From the Blogosphere
Mark Hurd and Steve Mills
This is more like a long Tweet than a short blog entry
By: Fuat Kircaali
Aug. 29, 2010 05:45 PM
This is more like a long Tweet than a short blog entry.
Personal issues aside Mark Hurd was a brilliant CEO for HP and he will be remembered as one of the greatest CEOs HP ever had. Like the rest of the world, we were curious and watched him from the beginning. I knew he was off to a brilliant start when - within days of getting the job - he put together an internal group of PhD economists specialized in game theory who developed a system that saved HP billions of dollars in purchases.
Wikipedia defines game theory as "attempts to mathematically capture behavior in strategic situations, or games, in which an individual's success in making choices depends on the choices of others."
Hurd got up early every morning watching Armonk like a hawk.
I worked with Steve Mills in 1985-86 at IBM's IS & CG headquarters at 44 South Broadway in While Plains, NY, reporting to Ralph Janegie, Jerry Fensterstock, and Curt Sanders.
Steve's IBM bio says "He became Director of Planning in the Information Systems and Communications Group in 1985. He was responsible for business planning and strategy for IBM's personal computer and communications products. In 1986, he was one of the executives responsible for starting IBM's Publishing Systems Business Unit. He became Director of Financial Planning at Corporate Headquarters in 1988."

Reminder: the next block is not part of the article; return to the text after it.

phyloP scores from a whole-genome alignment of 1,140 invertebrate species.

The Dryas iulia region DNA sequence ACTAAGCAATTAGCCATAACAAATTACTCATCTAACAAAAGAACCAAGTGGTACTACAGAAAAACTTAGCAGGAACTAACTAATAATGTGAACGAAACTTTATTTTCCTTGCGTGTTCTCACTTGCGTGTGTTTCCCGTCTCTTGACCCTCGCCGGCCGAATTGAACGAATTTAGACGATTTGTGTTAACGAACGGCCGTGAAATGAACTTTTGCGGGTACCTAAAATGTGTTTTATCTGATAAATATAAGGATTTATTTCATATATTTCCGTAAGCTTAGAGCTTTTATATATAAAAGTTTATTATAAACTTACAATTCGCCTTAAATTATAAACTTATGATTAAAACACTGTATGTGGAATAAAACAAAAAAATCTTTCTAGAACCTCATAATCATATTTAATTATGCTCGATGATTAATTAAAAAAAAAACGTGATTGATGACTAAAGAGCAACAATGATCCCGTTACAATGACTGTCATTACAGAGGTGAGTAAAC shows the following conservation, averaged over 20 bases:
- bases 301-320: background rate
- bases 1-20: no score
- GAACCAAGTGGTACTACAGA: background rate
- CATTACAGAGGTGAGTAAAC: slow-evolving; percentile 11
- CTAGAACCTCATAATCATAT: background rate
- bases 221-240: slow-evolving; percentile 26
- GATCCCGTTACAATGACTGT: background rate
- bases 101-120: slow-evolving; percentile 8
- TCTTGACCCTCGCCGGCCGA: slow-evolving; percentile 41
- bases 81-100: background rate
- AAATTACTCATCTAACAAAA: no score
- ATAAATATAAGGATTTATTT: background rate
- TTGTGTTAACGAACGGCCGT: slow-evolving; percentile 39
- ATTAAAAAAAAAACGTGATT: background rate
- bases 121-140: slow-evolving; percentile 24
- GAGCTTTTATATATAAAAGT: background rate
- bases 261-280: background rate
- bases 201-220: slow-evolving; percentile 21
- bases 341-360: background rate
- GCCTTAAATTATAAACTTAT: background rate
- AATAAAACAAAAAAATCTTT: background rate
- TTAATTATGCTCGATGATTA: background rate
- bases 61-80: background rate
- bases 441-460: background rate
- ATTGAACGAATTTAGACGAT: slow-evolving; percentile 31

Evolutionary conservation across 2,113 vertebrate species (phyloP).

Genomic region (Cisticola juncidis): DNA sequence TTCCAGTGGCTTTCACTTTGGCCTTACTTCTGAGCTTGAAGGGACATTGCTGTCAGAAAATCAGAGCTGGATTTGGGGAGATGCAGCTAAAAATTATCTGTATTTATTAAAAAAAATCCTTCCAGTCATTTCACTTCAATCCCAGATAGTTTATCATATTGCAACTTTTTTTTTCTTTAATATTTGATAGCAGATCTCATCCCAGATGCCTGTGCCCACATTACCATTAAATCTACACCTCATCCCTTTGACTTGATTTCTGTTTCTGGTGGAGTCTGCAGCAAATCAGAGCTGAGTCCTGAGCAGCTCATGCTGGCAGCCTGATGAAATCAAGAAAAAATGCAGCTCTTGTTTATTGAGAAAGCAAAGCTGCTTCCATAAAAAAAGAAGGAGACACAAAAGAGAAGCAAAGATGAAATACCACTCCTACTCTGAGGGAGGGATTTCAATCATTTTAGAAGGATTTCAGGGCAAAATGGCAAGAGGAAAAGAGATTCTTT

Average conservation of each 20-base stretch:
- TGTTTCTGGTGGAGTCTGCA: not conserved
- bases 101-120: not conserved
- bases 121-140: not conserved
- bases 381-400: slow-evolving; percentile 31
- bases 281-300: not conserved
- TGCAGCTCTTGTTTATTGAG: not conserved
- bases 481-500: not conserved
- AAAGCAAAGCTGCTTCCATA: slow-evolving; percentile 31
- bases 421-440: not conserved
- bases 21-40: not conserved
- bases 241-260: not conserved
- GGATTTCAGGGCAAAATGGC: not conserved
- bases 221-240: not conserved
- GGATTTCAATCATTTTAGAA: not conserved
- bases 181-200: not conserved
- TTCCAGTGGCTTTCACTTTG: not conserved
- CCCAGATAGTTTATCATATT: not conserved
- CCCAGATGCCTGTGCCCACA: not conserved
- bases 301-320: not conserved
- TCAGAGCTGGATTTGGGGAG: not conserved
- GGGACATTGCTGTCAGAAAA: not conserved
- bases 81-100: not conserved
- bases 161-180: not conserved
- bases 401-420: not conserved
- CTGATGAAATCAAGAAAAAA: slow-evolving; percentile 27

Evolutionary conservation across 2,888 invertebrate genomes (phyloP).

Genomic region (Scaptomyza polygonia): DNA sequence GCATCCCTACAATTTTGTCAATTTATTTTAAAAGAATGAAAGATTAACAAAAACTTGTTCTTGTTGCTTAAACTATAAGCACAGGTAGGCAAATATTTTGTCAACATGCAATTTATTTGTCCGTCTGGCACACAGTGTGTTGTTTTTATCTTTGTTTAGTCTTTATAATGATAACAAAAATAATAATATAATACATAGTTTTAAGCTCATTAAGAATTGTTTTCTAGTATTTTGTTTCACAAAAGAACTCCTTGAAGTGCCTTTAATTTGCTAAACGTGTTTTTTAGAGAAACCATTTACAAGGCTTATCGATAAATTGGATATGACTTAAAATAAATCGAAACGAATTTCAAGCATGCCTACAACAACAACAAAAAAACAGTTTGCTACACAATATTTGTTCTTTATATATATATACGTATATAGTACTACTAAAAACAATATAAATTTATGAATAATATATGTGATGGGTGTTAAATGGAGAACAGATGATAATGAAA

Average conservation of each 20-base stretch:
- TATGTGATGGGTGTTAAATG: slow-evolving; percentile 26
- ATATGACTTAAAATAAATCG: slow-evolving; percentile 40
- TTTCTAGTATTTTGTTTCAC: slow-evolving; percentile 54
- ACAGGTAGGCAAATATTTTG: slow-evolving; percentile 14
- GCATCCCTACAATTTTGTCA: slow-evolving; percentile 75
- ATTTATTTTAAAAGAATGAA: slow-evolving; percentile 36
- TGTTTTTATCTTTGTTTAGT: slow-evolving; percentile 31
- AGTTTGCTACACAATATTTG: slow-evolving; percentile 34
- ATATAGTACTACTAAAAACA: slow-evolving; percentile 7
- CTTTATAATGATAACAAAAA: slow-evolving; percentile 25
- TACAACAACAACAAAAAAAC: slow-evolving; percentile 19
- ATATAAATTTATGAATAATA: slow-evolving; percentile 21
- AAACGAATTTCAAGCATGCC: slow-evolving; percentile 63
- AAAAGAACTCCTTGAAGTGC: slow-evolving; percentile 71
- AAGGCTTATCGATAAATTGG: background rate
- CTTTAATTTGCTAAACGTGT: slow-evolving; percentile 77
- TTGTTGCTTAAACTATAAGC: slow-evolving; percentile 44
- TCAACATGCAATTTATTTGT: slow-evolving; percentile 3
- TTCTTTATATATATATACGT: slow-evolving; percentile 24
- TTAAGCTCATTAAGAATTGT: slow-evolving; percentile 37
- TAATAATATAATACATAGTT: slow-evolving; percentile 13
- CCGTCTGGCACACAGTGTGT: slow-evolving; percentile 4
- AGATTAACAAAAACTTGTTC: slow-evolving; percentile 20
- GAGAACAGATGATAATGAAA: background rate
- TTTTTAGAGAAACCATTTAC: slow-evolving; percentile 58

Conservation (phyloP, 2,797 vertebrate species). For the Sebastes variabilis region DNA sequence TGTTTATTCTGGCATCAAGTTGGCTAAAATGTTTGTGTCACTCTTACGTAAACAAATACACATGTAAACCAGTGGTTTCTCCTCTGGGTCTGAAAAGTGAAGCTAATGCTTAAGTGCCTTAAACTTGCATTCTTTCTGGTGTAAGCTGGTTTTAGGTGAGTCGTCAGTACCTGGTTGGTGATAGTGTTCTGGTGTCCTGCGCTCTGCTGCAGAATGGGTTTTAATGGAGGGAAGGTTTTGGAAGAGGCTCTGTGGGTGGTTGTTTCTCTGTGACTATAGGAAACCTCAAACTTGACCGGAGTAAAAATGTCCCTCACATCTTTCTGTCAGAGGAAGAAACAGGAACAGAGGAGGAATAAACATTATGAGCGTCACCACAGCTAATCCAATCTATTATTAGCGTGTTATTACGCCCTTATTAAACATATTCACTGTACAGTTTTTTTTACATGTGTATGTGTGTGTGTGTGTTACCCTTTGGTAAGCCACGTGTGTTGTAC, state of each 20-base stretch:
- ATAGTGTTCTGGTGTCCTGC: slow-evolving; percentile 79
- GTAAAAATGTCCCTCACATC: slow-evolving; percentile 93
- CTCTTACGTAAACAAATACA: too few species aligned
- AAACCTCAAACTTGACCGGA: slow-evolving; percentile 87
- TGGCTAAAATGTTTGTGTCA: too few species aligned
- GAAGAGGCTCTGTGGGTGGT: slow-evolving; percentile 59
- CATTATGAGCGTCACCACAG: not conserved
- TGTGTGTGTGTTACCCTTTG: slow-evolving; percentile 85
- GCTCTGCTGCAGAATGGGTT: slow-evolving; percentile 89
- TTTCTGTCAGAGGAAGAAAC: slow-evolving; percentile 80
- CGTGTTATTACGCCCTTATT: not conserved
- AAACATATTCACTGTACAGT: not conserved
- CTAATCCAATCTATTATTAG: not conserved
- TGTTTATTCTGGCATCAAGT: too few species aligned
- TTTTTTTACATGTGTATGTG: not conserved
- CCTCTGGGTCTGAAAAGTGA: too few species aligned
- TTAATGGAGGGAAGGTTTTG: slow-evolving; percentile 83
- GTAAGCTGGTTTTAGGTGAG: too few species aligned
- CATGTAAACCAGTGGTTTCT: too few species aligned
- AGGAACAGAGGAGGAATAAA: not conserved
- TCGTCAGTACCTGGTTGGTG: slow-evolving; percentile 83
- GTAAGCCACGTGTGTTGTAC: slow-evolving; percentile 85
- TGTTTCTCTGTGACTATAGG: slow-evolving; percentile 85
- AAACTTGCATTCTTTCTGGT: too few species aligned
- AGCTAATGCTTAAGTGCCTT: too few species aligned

I worked in his "printers and peripherals" group as a market research analyst. We used to massage data using a mainframe language called APL which came with its own APL keyboard.
My main responsibility was to compile a weekly management report on U.S. retail sales for printers. Twenty-five years ago most printers were still dot matrix differentiated only by narrow and wide paper types. Epson and Okidata were top brands. Our raw sales data came from Dataquest and a few other research companies and estimated national printer sales by brand and model based on same-store data. The information was pretty accurate. With our independent research, we probably knew the exact weekly sales for most printers and models before the manufacturers. I'm guessing a lot of the research we did went into the launch of Lexmark in 1991.
I was 25-26 years old when I worked at IBM. Steve was not much older. IBM, like many companies, plots a career path for every new employee it hires. It moves them from job to job grooming them from their first day on the job until their retirement. Whenever I took an elevator with Mills, people would whisper behind his back that he would one day be CEO of IBM. That was the rumor that followed Mills everywhere he went. Well, we heard the same rumor about Mike Armstrong, another big IBM name at 44 South Broadway. Armstrong was Steve's boss then but that next job didn't come through for him after successfully running IBM Europe. So he left and became the CEO of AT&T for a while, but that's a different story.
In a short Tweet the other day I said "Steve Mills will not take the job if offered, unless of course #IBM passes on him like it did with Mike Armstrong. #HP #IBM #MarkHurd #Cloud 7:28 PM Aug 16th via web"
I haven't spoken to Mills recently and I don't know what he will or won't do. I know he is one of the "very few" qualified people to run IBM or HP. I hope he gets the top job at IBM one day. I also know he will finish his term squeaky clean.
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